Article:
“You have got a boy mixed of most kindly elements, as perhaps Shakespeare might say. His rapidly and clearly working mind has not in the least spoiled his character,” a school principal wrote at the end of the nineteenth century to the mother of a lanky quiet teenager who would grow up to be the great English astronomer Sir Arthur Stanley Eddington (December 28, 1882–November 22, 1944) and who would catapult Albert Einstein into celebrity by confirming his relativity theory in his historic eclipse expedition of May 29, 1919….

(7) TODAY IN HISTORY.

  • November 10, 1919 — National Book Week was first observed in the United States.
  • November 10, 1966 Star Trek’s “The Corbomite Manuever” first aired. It was written by Jerry Sohl who also wrote who wrote for The Twilight Zone, Alfred Hitchcock Presents and The Outer Limits.  It starred Clint Howard as Balok, Walker Edmiston as the voice of Balok and Ted Cassidy (Lurch) as the voice of the Balok puppet. 

(8) TODAY’S BIRTHDAYS.

[Compiled by Cat Eldridge.]

  • Born November 10, 1889 Claude Rains. Though you’ll likely remember him for another film, he did a lot of genre acting  with his first feature role was being  that of Dr. Jack Griffin, better known as The Invisible Man.  He also was in The Wolf Man, Phantom of the Opera, ScroogeThe Adventures of Robin Hood,The Lost World, and Battle of the Worlds. (Died 1967.)
  • Born November 10, 1924 Russell Johnson. Best known in what is surely genre for being Professor Roy Hinkley in Gilligan’s Island. His genre career started off with four Fifties films, It Came from Outer Space, This Island Earth, Attack of the Crab Monsters and The Space Children. He would later appear in both the Twilight Zone and Outer Limits. On ALF, he would appear as Professor Roy Hinkley in “Somewhere Over the Rerun”. (Died 2014.)
  • Born November 10, 1932 Roy Scheider. First genre role was as Dr. Heywood R. Floyd in 2010, the sequel to 2001: A Space Odyssey. His other major genre performance was as Captain Nathan Bridger in the SeaQuest DSV series. He also has roles in The Curse of the Living Corpse (his first acting role, a very low budget horror film), one of The Punisher films, Dracula III: Legacy and Naked Lunch which may or may not be genre.  The Jaws films are obviously genre as well. (Died 2008.)
  • Born November 10, 1943 Milt Stevens. Today is indeed his Birthday. On the day that he announced Milt’s unexpected passing, OGH did a wonderful post and y’all did splendid commentary about him, so I’ll just send you over there. (Died 2017.)
  • Born November 10, 1946 Jack Ketchum. Winner of four Bram Stoker Awards, he was made a World Horror Convention Grand Master Award for outstanding contribution to the horror genre. Oh, and he wrote the screenplays for a number of his novels, all of which he quite naturally performed in. (Died 2018.)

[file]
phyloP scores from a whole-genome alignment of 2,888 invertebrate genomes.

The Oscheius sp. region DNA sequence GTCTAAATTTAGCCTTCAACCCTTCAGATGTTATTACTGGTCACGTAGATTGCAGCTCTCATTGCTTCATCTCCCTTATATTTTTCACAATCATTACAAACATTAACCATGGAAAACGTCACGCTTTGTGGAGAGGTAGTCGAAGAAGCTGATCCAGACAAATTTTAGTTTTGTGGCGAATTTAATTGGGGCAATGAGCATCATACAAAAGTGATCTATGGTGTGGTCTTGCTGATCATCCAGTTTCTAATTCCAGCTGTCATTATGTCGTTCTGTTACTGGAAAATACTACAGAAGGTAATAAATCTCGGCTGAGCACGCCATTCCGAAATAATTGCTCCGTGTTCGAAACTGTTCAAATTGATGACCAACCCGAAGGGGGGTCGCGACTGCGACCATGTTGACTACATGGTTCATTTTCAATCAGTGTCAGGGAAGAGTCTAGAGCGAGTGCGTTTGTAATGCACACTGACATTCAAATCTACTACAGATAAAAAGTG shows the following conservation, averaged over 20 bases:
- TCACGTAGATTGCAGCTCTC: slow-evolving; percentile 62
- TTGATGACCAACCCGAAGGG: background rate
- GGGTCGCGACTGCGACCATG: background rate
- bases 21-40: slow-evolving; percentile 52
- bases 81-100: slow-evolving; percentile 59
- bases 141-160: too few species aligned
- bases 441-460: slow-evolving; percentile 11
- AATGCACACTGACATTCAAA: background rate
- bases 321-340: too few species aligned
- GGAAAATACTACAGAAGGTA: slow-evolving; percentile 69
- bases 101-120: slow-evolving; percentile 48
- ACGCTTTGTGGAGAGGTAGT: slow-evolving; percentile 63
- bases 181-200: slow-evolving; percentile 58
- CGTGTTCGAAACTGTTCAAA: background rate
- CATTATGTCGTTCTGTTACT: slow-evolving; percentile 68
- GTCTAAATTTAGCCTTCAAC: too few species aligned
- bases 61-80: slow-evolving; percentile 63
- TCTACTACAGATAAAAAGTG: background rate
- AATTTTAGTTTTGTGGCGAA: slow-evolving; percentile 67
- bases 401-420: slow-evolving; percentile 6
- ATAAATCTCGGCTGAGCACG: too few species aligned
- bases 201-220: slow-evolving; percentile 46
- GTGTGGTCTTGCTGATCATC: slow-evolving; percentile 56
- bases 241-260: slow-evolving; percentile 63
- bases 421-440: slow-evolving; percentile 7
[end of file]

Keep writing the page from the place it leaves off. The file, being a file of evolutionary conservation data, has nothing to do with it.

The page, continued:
• Born November 10, 1948 Steven Utley. Best known for his short stories of which he had two series, the first being his Silurian tales (collected in two volumes,  The 400-Million-Year Itch and Invisible Kingdoms),  and his time travel stories have been collected in Where or When. The Silurian tales Are available on iBooks and Kindle, Where or When isn’t either place. (Died 2013.)
  • Born November 10, 1955 Roland Emmerich, 64. Usually I don’t touch upon SJW affairs here but he’s very strong campaigner for the LGBT community, and is openly gay so bravo for him! Now back to his genre credits.  The Noah’s Ark Principle was in ‘84 by him written and directed by Roland Emmerich as his thesis after seeing Star Wars at the Hochschule für Fernsehen und Film München. Moon 44 followed which likely most of you haven’t seen but now we get to his Hollywood films, to wit Universal Soldier, The High Crusade (yes the Poul Anderson novel), Stargate, Independence Day.. no, I’m going to stop there. Suffice it to say he’s created a lot of genre film. And oh he directed Stonewall, the 2015 look at historic event. 
  • Born November 10, 1955 Clare Higgins, 64. Her genre film appearances include Hellraiser, Hellbound: Hellraiser II and The Golden Compass. She was Miss Cackle on the Worst Witch series, and had a memorable role on Doctor Who as Ohila, the High Priestess of the Sisterhood of Karn, that started off with the War Doctor and the Eighth Doctor going through the Twelfth Doctor. 
  • Born November 10, 1960 Neil Gaiman, 59. Summarizing him is nigh unto impossible so I won’t beyond saying that his works include Neverwhere, Anansi Boys, the Sandman series, Stardust, American Gods, Coraline, and The Graveyard Book. As for film, I think the finest script he did is his “Day of The Dead” one for Babylon 5, not  his Doctor Who scripts. The animated Coraline is I think the most faithful work of one of his novels, the Neverwhere series needs to be remade with decent CGI and the less said about Stardust the better. My first encounter with him was reading the BBC trade paper edition of Neverwhere followed by pretty much everything else he did until the last decade or so when I admit I stopped reading him, but I still remember those early novels with great fondness. I even read the Good Omens film script that he and Pratchett wrote.